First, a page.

Montana to Cut More Spending with $227M Shortfall Forecast

Cuts would be in addition to spending reductions that were triggered earlier this month

By MATT VOLZ, Associated Press
The state Capitol rotunda. Beacon File Photo

HELENA — Montana will face a $227 million budget shortfall within two years unless state government agencies cut their spending by another 10 percent, Gov. Steve Bullock’s budget director said Wednesday.

Those cuts would be in addition to spending reductions that were triggered earlier this month by low revenue results, plus previous cuts to many state agencies included in the 2018-2019 budget passed last spring.

Bullock budget director Dan Villa sent state agencies a memo Wednesday directing them to submit plans that would cut state spending by at least $237 million over the next two years. The actual cuts won’t happen for at least a month, while the proposals are reviewed by state lawmakers and legislative fiscal analysts.

The state’s money problems are a direct result of the Republican-led Legislature approving a revenue forecast that was too high, and basing state spending around that forecast, Villa said. In addition, Montana has had a busy fire year that has wiped out one reserve fund and will soon extinguish an additional $16 million in emergency funding.

Villa said uncertainty about whether the federal tax laws will change under President Donald Trump also puts state revenue at risk.

The Bullock administration laid the blame squarely on the shoulders of Republican legislative leaders who rejected the governor’s proposed tax increases and then adopted an unrealistic revenue estimate during the legislative session.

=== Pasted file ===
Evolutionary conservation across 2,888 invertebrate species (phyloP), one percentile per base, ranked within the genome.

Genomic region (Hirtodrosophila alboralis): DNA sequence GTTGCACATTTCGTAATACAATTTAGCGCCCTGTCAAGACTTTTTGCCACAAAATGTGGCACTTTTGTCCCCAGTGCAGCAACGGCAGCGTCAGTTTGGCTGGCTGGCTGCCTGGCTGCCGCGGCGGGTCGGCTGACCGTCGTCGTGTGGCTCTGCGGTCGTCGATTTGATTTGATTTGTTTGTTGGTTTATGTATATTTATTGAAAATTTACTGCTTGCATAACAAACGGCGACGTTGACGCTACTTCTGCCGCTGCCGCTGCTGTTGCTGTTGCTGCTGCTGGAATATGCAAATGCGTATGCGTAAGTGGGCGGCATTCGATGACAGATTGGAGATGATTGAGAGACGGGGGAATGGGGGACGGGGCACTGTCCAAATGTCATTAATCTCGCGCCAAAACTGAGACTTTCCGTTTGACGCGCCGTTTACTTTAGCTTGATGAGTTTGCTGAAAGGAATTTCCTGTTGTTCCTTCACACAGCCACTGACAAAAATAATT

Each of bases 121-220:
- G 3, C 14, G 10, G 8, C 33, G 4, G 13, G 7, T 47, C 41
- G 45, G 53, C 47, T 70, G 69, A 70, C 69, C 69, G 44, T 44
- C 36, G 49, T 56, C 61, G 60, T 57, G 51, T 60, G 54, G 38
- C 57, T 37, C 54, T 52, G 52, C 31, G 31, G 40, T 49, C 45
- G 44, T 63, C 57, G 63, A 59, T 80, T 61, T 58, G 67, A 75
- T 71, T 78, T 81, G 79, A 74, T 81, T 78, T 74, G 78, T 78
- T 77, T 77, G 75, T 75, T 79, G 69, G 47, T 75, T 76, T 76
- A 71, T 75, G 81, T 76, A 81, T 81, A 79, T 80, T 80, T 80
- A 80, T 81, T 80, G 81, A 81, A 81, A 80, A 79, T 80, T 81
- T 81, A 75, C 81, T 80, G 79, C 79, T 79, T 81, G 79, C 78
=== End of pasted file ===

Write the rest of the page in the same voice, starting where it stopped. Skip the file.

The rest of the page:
“Montanans need to speak to their legislators,” Villa said. “If there is a wish to increase revenues, that is a conversation that must be had with those who voted against it last session.”

Senate Majority Leader Fred Thomas bristled at Villa’s comments. The Stevensville Republican said revenue projections are always difficult, but the governor should have trimmed spending earlier instead of painting a false economic picture to boost his re-election bid last year.

“When we advised the governor in 2016 that revenues seemed to be short and he should take steps to reduce spending, they didn’t do anything,” Thomas said. “From the past work by the governor’s office, they’ll need our input heavily to get through this.”

Lower-than-expected tax collections for the financial year that ended in June already triggered about $70 million in spending cuts across state government earlier this month. It also swept $30 million out of the state’s fund for wildfire costs, leaving that account with just $32 million — money that was extinguished earlier this month.

Those cuts weren’t enough to make up for the shortfall, Villa said. The state is now projected to have an $84 million deficit at the end of the two-year budget cycle in 2019, he said

Montana law requires the state to keep a certain amount of money in reserve. That amount for this cycle is $143 million, creating a $227 million gap that the state must close.

State agencies must submit their 10 percent reduction plans by Sept. 8. They will be reviewed by two legislative committees, but Bullock will get the final say on whether to impose the cuts and how much they should be.

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